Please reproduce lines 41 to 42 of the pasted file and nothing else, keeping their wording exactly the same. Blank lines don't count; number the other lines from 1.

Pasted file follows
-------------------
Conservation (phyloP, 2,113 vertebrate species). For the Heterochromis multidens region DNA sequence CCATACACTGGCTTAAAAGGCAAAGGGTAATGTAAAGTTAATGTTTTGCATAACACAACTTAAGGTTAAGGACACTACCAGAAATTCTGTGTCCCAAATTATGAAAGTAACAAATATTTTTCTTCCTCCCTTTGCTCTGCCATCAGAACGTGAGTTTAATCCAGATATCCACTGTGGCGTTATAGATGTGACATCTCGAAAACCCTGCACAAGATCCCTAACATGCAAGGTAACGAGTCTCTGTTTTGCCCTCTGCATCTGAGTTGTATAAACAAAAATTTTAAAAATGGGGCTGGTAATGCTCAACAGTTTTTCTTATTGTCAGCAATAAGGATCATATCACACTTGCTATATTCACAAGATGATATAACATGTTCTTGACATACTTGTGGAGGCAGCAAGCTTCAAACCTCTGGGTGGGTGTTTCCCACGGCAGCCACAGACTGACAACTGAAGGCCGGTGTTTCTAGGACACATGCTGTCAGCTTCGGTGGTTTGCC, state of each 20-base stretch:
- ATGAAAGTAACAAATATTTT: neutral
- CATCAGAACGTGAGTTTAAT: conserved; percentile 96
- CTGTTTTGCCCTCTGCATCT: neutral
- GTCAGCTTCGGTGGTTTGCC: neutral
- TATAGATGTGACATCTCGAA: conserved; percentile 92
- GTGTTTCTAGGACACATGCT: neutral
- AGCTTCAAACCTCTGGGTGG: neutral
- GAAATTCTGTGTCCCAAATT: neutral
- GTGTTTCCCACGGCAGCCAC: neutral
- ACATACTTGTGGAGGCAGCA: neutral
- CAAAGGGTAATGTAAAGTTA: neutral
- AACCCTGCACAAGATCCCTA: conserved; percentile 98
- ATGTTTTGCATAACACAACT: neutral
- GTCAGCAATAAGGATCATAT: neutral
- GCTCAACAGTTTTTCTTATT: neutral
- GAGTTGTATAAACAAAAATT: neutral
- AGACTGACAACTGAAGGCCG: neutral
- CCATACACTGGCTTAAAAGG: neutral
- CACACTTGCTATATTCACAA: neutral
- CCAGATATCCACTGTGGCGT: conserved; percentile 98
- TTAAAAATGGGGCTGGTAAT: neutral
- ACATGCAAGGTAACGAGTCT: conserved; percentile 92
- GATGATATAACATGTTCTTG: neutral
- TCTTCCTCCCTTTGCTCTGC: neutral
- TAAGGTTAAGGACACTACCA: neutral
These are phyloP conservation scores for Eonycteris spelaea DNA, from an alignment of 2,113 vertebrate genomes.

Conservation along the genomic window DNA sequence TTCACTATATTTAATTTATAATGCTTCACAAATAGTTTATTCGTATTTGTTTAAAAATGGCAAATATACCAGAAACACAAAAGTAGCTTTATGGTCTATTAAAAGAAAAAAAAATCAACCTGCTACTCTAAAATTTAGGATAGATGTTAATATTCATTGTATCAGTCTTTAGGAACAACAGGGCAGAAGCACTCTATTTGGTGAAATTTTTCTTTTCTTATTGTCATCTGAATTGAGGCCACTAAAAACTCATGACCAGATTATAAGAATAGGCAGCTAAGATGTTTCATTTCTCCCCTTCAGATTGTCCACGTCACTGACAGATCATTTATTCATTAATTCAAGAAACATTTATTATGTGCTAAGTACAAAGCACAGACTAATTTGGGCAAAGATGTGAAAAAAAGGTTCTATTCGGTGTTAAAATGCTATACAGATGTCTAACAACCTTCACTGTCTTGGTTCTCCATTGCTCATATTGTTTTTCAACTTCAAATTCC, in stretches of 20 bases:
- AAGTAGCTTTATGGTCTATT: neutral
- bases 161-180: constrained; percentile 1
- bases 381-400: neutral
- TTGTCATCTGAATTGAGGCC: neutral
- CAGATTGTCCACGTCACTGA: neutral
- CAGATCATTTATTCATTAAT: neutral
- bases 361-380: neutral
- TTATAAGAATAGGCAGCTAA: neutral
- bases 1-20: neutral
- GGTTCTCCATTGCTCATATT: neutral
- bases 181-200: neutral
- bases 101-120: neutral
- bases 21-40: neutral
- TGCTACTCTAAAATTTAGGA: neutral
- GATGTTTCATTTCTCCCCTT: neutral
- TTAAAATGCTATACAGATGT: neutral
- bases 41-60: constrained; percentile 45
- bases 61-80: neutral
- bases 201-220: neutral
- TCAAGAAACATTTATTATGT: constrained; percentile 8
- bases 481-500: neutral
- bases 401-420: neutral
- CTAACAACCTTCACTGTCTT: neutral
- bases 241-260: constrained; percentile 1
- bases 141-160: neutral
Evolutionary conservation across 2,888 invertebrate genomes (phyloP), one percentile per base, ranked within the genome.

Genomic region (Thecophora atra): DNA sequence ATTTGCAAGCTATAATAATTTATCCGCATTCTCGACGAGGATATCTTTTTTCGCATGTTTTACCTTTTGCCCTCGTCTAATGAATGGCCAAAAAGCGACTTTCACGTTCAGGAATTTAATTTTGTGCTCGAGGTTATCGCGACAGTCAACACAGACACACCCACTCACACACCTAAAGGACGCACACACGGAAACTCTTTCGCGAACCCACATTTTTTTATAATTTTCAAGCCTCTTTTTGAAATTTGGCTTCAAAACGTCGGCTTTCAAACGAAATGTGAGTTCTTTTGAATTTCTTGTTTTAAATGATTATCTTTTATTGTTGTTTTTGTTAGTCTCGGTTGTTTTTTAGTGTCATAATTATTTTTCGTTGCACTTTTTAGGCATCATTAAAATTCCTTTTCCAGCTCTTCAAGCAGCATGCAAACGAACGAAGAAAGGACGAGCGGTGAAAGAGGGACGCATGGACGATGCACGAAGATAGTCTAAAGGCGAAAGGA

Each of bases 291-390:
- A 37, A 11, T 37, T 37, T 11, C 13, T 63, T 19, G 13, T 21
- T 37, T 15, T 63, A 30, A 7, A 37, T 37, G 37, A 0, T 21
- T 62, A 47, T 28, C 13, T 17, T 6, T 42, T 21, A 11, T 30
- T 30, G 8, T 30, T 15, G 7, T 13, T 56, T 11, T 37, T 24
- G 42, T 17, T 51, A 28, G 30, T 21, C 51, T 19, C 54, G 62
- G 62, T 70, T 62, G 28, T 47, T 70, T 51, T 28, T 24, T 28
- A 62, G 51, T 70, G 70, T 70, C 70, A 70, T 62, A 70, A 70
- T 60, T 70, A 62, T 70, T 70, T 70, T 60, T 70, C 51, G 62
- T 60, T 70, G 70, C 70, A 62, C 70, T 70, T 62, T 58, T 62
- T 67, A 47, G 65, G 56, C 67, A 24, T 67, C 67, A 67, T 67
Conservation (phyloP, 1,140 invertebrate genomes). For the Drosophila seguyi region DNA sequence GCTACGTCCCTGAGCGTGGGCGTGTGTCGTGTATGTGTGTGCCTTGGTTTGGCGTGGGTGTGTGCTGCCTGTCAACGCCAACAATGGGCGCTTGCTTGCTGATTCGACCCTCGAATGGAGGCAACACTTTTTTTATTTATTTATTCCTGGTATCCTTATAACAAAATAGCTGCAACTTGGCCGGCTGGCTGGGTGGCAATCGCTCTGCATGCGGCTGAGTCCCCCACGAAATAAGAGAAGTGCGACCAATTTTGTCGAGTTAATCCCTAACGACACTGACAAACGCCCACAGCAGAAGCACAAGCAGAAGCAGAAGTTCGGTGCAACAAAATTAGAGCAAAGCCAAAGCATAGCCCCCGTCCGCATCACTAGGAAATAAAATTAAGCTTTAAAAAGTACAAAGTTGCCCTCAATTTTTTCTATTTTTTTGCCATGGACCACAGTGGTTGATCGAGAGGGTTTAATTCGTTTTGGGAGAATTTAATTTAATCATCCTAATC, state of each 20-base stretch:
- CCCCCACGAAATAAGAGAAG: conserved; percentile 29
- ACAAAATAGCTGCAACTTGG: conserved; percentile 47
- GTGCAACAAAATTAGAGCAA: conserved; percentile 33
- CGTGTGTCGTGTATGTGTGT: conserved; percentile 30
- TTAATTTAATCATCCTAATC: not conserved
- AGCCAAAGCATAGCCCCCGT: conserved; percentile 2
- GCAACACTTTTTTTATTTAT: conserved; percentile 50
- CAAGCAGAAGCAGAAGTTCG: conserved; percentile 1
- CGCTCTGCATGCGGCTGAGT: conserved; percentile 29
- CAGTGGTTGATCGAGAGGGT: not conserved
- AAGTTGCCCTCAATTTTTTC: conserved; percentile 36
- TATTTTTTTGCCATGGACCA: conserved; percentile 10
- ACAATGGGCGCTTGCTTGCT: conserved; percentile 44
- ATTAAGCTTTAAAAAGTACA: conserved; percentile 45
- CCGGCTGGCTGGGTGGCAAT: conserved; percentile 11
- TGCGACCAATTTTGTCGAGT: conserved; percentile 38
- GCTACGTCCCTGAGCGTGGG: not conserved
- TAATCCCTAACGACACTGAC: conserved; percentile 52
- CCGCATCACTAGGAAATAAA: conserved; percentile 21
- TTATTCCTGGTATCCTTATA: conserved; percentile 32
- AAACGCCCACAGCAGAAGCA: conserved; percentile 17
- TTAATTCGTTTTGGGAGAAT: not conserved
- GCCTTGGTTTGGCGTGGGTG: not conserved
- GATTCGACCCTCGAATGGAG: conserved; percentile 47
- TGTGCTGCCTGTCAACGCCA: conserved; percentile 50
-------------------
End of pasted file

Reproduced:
- bases 21-40: neutral
- TGCTACTCTAAAATTTAGGA: neutral